A School For Tomorrow


We need to work through the best ways to manage our finances and personal debt – how we make specific choices about what level of personal debt we will and will not take on to support the lifestyles that we might choose to lead.

Money plays a central role in our lives. We learn about it as we grow up, building the skills and habits required to use it well and manage it effectively. Acquiring the skills of budgeting and saving can give us the resources we need to pay our bills, put food on the table, and take care of our responsibilities as well as having a bit of fun along the way.

Being wise with money starts with knowing how much we need to live the life that matches our present circumstances and our future aspirations. Researching the financial requirements for our education, cost of living, and accommodation is a great starting point for our budgeting. We should know how much we need to and then we can start to plan how to get there. At the same time, we need to know what options are realistically available to us at this point in time. We need to be aware that wishful thinking is less helpful in planning our finances than solid evidence of what we we might earn in the future based on our present earning capacity.

It’s often difficult to keep track of all the moving pieces in managing our personal finances. Fortunately, there are many platforms that can support us in our planning. Easy-to-use apps are available to us and can help us to track our daily, weekly, and monthly earning, expenditure, and saving requirements and keep us honest when our spending doesn't match our plan. 

"I love money. I love everything about it. I bought some pretty good stuff. Got me a $300 pair of socks. Got a fur sink. An electric dog polisher. A gasoline powered turtleneck sweater. And, of course, I bought some dumb stuff, too."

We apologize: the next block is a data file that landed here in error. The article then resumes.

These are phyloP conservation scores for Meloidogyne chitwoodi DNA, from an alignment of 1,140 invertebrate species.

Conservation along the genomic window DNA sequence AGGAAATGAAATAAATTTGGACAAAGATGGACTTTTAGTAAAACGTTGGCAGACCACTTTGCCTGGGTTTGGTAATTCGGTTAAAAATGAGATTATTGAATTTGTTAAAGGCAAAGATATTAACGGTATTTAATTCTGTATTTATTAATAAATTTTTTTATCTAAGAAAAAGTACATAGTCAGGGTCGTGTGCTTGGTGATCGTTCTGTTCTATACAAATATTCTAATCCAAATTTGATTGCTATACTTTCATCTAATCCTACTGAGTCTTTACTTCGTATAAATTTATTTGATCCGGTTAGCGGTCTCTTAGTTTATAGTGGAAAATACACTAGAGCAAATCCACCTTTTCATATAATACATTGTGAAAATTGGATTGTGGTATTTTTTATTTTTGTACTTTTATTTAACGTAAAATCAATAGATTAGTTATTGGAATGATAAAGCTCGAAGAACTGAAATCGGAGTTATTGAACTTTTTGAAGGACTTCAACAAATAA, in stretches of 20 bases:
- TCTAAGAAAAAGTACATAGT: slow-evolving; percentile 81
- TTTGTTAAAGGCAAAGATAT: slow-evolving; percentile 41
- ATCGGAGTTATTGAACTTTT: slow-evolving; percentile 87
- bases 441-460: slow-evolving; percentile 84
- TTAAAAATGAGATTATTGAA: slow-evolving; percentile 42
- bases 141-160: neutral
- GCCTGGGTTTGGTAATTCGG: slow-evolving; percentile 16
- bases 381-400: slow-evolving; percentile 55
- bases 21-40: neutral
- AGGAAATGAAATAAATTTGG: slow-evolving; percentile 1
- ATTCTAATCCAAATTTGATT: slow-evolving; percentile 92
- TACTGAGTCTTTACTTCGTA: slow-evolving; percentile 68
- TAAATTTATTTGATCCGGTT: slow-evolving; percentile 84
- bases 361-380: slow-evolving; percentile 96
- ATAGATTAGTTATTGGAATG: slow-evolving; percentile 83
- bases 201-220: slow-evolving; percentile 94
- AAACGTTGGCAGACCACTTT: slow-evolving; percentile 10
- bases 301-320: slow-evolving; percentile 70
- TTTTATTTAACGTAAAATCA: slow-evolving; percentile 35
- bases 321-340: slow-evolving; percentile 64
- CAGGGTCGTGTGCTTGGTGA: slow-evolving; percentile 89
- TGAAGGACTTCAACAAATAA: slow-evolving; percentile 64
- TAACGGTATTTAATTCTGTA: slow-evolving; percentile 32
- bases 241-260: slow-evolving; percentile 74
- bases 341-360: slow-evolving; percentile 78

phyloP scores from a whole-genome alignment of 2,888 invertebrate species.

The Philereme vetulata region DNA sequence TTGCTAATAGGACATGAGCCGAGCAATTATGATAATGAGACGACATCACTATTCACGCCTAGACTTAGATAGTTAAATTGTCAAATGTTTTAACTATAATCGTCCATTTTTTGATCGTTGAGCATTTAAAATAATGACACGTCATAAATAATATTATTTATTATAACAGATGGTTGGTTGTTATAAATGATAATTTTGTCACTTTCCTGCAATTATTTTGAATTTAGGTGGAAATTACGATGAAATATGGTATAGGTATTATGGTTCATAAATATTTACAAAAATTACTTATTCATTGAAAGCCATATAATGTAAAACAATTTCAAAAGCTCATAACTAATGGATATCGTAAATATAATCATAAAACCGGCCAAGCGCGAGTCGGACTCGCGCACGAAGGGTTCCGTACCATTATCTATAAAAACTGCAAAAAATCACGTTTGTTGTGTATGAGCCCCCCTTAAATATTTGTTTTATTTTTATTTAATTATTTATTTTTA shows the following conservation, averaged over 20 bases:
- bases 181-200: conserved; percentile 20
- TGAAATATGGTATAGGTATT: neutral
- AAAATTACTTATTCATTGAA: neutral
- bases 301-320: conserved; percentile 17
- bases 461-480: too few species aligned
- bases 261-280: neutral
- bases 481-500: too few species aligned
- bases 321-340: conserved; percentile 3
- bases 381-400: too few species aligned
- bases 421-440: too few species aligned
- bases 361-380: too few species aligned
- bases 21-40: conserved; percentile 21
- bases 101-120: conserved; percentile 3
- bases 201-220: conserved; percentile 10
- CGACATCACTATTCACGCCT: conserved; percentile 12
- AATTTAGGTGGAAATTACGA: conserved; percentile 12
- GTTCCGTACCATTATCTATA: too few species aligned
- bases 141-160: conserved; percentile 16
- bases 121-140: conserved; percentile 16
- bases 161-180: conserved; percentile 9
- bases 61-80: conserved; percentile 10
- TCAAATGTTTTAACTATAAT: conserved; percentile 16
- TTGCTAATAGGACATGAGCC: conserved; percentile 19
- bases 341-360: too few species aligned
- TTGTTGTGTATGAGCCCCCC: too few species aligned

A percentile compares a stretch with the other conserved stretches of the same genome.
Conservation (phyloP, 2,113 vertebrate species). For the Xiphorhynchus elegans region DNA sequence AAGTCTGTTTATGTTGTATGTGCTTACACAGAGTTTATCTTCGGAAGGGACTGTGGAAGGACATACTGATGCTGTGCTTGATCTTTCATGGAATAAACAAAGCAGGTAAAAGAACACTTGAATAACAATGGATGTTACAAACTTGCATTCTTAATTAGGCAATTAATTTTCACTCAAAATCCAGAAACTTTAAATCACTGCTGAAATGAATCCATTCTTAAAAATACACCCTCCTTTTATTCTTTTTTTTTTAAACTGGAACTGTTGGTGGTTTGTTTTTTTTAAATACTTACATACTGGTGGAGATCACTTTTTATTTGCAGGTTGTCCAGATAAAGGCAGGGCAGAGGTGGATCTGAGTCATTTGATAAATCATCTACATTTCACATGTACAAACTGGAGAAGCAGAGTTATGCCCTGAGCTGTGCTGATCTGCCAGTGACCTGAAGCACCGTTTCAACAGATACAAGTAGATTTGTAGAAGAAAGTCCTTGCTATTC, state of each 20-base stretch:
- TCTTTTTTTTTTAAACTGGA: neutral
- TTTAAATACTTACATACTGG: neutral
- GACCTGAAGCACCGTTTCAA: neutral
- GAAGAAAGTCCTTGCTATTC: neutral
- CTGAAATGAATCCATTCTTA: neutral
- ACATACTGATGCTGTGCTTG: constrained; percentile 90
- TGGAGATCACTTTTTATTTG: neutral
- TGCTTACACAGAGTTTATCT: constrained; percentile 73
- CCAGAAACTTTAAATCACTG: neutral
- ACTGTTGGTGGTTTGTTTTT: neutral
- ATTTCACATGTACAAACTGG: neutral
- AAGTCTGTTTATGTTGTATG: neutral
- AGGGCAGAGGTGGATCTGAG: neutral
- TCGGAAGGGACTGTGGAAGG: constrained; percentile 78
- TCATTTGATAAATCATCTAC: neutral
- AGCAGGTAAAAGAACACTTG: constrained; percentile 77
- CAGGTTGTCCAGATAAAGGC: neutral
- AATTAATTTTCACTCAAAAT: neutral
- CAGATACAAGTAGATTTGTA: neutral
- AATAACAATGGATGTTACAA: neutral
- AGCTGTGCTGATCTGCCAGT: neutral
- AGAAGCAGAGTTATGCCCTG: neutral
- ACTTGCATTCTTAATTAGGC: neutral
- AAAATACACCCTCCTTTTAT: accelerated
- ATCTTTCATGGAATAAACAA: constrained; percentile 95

Steve Martin

It’s important to include realistic and purpose driven savings goals as part of our plans. We can't save everything and in fact we may only be able to save a small portion of what we earn. We need to work within the limitations of our lifestyles and budgets and, if necessary, change them over time to accommodate our long term ambitions. Keeping a strong eye on the future can help us to avoid raiding the piggy-bank. Being purpose-driven, therefore, can stop us from digging into our savings whenever we feel like it. Believing in the importance of what we are saving for needs to be at heart of our motivation for saving properly.

As with saving, debt is a also normal part of life. From time to time all of us will probably need to borrow so that we can afford what we want and need today. All of us need to learn how much debt we can manage comfortably. We need to learn how to meet our obligations and how to juggle the competing interests of buying now and paying later. The stress associated with unmanageable debt causes more pain and misery than almost any other pressure in our lives. This does not mean we should avoid debt all together but we need to learn where our limits lie. A small number of us will have neither the appetite nor means to take on any debt. For the rest of us, it's about learning about sensible limits and realistic time frames for repayment.

Self-control plays a significant role in the ongoing project of managing our personal finances. Our propensity to prioritise our short-term enjoyment over our long-term goals compromises our financial stability and security. We need to learn how to pause in the heat of the moment and put our credit cards back in our pockets. We need to actively encourage our responsible behaviour and build systems of personal accountability that hold us to our purpose, whatever that may be.

We can contemplate our the way we are Managing Personal Finances by considering the following questions:
    • Do I thoroughly research what it’s going to cost to support my education, including tuition, school expenses and living costs?
    • Do I use apps or other tools to inform me and keep me honest about my expenses and income on a daily basis?
    • Do I set aside enough money each month to put into a savings account, knowing that this can make a difference?
    • Do I exercise self-discipline in controlling my expenses to ensure that I am in good financial shape?
    • Do I know the consequences for my financial security and my credit rating if I do not pay my bills?




employment and earning capacity